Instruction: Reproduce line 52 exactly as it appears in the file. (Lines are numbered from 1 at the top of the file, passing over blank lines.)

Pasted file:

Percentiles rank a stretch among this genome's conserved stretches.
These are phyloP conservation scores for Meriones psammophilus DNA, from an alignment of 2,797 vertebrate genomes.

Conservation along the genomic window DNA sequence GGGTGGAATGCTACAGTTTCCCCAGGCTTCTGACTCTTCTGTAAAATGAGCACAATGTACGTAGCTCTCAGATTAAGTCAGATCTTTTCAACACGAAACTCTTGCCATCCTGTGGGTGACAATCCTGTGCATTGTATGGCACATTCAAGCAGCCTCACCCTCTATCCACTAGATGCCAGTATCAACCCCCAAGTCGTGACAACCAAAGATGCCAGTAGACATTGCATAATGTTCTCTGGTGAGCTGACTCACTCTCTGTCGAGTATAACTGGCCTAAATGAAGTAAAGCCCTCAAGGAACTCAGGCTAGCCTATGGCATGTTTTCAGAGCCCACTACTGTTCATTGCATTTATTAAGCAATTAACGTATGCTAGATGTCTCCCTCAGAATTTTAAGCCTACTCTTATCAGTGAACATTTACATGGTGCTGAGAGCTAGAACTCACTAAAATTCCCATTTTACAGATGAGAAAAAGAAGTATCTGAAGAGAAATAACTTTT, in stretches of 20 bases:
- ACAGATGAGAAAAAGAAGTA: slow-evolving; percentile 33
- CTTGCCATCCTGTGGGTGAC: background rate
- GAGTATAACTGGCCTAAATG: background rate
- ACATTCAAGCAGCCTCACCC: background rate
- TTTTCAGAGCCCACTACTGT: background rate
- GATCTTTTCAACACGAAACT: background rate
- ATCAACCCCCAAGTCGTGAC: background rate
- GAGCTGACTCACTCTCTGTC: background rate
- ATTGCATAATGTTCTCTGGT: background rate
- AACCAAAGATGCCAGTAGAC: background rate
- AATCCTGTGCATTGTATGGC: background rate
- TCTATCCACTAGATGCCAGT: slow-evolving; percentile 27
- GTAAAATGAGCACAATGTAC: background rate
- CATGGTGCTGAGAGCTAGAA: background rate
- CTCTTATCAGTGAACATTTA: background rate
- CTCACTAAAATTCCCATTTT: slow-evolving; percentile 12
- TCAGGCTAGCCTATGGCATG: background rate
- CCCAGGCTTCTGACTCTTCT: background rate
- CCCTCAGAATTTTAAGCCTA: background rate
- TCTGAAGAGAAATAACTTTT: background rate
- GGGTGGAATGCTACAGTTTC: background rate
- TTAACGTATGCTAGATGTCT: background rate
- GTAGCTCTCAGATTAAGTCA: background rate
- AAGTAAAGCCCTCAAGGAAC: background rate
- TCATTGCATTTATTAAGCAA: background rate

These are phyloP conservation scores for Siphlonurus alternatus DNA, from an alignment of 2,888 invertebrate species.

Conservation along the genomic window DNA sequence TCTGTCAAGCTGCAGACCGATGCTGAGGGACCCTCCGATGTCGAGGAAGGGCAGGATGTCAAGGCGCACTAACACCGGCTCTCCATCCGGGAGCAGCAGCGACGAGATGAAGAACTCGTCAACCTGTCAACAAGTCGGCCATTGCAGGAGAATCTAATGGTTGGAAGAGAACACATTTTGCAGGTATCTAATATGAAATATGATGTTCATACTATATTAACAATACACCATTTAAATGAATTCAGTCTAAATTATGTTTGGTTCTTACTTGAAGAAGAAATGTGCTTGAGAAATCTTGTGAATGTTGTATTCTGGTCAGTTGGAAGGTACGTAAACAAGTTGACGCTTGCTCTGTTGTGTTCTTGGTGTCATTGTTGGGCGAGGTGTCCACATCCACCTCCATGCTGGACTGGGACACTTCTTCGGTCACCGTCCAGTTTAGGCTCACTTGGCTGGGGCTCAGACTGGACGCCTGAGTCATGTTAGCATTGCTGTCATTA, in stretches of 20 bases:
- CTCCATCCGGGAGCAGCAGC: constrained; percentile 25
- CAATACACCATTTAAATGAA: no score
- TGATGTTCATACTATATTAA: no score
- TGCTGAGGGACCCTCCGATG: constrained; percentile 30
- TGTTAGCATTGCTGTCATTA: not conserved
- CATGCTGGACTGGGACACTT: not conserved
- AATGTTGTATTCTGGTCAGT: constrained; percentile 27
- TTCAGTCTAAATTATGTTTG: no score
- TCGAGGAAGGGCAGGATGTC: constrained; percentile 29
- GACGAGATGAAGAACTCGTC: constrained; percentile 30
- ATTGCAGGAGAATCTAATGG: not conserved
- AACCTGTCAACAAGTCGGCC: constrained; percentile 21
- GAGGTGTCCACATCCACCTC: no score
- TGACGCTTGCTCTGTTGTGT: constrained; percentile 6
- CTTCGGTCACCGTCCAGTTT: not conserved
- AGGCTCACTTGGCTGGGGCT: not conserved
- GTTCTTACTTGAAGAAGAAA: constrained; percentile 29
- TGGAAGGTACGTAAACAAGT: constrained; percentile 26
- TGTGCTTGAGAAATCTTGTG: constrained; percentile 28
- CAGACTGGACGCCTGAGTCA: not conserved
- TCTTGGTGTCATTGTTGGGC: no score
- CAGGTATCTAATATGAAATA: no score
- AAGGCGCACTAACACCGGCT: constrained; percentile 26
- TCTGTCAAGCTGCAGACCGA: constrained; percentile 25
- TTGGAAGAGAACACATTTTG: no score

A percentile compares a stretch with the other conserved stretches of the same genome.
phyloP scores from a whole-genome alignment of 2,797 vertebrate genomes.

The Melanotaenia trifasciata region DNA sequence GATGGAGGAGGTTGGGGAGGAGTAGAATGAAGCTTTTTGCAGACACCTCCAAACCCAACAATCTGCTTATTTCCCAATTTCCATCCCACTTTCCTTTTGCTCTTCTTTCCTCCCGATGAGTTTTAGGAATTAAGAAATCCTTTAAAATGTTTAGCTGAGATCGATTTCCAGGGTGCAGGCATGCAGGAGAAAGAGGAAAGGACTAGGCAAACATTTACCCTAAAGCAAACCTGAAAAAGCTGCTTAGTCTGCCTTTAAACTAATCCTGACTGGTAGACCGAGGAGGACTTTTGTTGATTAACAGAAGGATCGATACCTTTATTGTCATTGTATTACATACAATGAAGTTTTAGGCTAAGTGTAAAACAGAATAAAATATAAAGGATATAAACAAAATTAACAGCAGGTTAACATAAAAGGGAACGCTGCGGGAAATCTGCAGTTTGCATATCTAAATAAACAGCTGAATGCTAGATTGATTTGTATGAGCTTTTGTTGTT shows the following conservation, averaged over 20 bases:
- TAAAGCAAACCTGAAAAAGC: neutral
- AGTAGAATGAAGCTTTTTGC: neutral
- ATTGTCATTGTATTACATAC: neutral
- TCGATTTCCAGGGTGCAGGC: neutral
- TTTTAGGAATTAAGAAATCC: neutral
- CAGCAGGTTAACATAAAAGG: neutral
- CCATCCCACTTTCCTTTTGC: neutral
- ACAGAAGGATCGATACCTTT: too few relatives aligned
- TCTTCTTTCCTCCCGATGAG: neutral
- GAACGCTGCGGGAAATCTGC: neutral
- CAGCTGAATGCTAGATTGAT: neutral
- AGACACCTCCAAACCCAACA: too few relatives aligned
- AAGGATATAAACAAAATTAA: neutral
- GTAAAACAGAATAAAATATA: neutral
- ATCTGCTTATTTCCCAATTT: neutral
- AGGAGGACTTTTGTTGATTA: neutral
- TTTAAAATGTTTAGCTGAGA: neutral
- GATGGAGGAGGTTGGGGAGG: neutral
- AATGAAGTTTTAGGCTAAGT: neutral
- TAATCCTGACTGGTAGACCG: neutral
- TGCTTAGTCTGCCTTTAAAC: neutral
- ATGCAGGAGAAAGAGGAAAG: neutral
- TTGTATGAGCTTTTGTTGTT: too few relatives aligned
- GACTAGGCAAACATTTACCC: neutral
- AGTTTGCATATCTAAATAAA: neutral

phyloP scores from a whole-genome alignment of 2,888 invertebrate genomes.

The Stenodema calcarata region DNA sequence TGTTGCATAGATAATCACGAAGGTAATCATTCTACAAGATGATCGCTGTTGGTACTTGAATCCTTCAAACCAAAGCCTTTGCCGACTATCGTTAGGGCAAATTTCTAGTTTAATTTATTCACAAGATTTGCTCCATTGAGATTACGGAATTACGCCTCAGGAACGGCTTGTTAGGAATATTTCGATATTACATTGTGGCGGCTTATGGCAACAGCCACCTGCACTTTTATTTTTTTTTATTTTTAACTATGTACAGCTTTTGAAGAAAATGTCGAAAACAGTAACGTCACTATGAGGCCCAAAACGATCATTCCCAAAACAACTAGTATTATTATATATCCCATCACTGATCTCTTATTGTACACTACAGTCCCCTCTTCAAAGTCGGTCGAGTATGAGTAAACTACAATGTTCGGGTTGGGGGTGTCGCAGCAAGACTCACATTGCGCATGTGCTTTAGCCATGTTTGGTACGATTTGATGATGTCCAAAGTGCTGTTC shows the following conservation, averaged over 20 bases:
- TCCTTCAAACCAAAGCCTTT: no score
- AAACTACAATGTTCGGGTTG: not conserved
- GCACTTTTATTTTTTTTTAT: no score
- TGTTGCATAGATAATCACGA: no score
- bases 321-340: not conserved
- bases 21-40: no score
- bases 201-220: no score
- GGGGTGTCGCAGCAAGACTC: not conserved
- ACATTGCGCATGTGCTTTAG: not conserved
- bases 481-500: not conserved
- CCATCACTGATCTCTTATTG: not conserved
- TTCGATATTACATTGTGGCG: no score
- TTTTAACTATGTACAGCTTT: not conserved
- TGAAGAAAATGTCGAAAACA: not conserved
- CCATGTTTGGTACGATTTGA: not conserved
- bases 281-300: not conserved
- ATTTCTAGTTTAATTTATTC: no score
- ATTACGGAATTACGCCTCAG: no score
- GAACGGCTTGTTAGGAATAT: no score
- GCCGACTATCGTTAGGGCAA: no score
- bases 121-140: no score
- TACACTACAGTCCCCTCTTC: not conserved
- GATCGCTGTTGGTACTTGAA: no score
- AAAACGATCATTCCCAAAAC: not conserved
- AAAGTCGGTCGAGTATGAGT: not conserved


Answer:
- CAGGTATCTAATATGAAATA: no score